Licensing means renting or leasing of an intangible asset. It is a process of creating and managing contracts between the owner of a brand and a company or individual who wants to use the brand in association with a product, for an agreed period of time, within an agreed territory. Licensing is used by brand owners to extend a trademark or character onto products of a completely different nature.
Examples of intangible assets include a song (“Somewhere Over The Rainbow”), a character (Donald Duck), a name (Michael Jordan), or a brand (The Ritz-Carlton). An arrangement to license a brand requires a licensing agreement. A licensing agreement authorizes a company which markets a product or service (a licensee) to lease or rent a brand from a brand owner who operates a licensing program (a licensor).
Brand licensing is a well-established business, both in the area of patents and trademarks. Trademark licensing has a rich history in American business, largely beginning with the rise of mass entertainment such as the movies, comics and later television. Mickey Mouse's popularity in the 1930s and 1940s resulted in an explosion of toys, books, and consumer products with the lovable rodent's likeness on them, none of which were manufactured by the Walt Disney Company.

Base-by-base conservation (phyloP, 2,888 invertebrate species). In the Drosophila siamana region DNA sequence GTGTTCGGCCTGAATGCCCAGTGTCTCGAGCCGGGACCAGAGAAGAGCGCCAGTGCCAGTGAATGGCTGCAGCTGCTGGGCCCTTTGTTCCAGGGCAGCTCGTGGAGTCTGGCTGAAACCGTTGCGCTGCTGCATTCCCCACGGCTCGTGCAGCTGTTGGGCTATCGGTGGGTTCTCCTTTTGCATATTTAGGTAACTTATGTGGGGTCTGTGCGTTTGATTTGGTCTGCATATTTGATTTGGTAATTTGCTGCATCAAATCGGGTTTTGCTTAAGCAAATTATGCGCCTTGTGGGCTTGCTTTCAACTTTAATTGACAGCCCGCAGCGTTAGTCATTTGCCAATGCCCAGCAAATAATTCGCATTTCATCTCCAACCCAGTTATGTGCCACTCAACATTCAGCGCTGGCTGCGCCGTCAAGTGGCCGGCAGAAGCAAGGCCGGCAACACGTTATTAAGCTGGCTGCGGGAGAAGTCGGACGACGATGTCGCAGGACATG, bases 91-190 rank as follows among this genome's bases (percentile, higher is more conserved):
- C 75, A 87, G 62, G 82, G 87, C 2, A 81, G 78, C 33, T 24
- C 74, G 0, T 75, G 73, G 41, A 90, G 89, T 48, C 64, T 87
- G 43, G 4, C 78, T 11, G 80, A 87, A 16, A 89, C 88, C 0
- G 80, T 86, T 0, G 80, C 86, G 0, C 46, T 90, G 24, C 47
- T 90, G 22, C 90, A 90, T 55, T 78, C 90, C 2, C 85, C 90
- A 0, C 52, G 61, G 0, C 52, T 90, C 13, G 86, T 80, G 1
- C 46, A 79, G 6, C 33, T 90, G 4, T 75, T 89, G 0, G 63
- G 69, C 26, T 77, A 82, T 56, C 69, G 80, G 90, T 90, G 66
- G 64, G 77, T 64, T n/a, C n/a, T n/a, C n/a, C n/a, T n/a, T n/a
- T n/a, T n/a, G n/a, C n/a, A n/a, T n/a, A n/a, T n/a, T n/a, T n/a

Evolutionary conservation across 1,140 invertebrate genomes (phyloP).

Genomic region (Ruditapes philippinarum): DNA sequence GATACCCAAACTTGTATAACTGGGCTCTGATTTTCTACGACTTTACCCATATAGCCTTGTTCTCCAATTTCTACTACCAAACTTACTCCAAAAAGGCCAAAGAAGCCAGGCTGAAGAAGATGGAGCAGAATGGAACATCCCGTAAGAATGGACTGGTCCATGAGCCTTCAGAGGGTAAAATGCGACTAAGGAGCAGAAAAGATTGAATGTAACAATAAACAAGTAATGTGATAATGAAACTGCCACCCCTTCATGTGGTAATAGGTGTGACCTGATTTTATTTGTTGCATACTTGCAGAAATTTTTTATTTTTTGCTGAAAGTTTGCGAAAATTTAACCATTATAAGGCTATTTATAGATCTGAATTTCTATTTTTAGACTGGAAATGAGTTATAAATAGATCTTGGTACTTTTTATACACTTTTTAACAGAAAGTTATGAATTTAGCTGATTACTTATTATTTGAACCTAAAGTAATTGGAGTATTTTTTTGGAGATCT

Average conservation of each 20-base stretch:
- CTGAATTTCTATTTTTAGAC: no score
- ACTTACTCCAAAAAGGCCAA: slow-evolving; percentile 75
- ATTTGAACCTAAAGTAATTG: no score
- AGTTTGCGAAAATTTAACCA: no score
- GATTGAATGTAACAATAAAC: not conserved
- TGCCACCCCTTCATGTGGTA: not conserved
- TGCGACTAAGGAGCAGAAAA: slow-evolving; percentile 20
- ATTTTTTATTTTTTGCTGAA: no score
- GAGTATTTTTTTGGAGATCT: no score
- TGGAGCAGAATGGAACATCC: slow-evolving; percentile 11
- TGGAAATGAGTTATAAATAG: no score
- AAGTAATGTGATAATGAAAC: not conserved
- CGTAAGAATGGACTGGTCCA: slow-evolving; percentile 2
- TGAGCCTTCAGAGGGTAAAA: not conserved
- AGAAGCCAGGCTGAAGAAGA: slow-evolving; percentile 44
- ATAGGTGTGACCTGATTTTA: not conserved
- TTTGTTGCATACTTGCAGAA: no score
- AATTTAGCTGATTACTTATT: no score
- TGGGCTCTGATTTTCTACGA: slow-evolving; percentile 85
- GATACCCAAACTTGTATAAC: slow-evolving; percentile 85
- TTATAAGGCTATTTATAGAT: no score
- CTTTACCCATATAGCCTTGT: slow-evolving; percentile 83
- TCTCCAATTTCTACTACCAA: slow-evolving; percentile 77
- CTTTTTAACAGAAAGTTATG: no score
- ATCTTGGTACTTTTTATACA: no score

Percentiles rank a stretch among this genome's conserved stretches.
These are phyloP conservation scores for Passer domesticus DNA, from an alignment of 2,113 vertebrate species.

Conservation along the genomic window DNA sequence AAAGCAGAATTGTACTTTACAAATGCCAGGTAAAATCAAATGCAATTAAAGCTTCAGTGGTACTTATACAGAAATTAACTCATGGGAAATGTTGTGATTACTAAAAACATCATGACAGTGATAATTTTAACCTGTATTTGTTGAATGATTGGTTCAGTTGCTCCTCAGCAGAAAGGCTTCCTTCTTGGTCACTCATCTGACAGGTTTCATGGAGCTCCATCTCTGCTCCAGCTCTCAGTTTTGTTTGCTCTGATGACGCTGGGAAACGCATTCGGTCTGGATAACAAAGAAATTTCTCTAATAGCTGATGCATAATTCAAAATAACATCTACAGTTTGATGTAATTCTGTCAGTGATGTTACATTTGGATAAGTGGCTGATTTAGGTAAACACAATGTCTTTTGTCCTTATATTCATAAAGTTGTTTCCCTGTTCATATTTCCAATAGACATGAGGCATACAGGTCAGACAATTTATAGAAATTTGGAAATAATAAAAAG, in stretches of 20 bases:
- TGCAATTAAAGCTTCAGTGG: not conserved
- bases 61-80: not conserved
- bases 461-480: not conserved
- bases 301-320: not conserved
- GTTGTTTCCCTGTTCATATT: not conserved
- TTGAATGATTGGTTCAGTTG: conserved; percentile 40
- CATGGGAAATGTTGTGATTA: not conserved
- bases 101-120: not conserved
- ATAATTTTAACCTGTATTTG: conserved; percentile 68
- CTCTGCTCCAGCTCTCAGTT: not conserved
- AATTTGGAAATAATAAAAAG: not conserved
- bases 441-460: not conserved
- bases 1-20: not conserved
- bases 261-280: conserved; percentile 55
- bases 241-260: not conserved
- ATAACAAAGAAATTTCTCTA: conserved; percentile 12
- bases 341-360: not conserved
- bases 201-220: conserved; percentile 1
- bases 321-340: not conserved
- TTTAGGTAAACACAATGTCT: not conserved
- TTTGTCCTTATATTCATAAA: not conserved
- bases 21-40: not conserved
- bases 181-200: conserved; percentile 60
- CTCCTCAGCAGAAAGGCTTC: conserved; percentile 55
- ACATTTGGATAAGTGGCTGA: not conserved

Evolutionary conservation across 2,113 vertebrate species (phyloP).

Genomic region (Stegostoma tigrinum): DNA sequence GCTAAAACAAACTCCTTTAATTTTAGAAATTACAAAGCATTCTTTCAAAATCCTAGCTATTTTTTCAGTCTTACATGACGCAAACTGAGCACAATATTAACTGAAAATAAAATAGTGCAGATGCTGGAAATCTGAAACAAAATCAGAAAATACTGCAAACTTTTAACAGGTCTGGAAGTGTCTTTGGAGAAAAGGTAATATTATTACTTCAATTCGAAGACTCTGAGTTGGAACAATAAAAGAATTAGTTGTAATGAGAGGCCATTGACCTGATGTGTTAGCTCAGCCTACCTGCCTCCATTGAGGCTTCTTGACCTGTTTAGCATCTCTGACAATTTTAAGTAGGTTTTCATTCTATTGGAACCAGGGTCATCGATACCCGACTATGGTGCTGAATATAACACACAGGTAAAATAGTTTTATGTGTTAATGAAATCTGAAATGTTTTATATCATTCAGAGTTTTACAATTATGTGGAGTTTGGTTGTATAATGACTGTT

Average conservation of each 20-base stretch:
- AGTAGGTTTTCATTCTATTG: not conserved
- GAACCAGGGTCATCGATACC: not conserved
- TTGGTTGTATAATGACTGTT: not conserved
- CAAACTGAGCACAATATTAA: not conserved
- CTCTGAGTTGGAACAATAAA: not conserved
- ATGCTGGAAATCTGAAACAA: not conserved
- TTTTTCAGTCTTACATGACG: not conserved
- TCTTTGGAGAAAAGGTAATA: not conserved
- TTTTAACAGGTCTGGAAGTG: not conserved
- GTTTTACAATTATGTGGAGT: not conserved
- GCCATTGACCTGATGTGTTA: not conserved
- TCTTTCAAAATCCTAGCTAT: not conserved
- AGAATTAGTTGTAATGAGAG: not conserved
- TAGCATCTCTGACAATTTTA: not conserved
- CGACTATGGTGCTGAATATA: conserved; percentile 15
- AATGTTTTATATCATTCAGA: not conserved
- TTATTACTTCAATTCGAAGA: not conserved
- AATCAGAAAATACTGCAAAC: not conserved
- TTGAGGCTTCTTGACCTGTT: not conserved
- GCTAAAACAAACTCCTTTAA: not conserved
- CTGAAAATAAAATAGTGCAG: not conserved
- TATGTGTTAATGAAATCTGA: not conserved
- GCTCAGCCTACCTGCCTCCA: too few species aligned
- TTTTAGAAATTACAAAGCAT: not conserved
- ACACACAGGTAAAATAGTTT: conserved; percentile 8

This process accelerated as movies and later television became a staple of American business. The rise of brand licensing did not begin until much later, when corporations found that consumers would actually pay money for products with the logos of their favorite brands on them. McDonalds play food, Burger King T-shirts and even ghastly Good Humor Halloween costumes became commonplace. Brand extensions later made the brand licensing marketplace much more lucrative, as companies realized they could make real dollars renting out their equity to manufacturers. Instead of spending untold millions to create a new brand, companies were willing to pay a royalty on net sales of their products to rent the product of an established brand name. Armor All auto vacuums, Breyers yogurt, TGI Friday's frozen appetizers, and Lucite nail polish are only a handful of the products carrying well-known brand names which are made under license by companies unrelated to the companies who own the brand.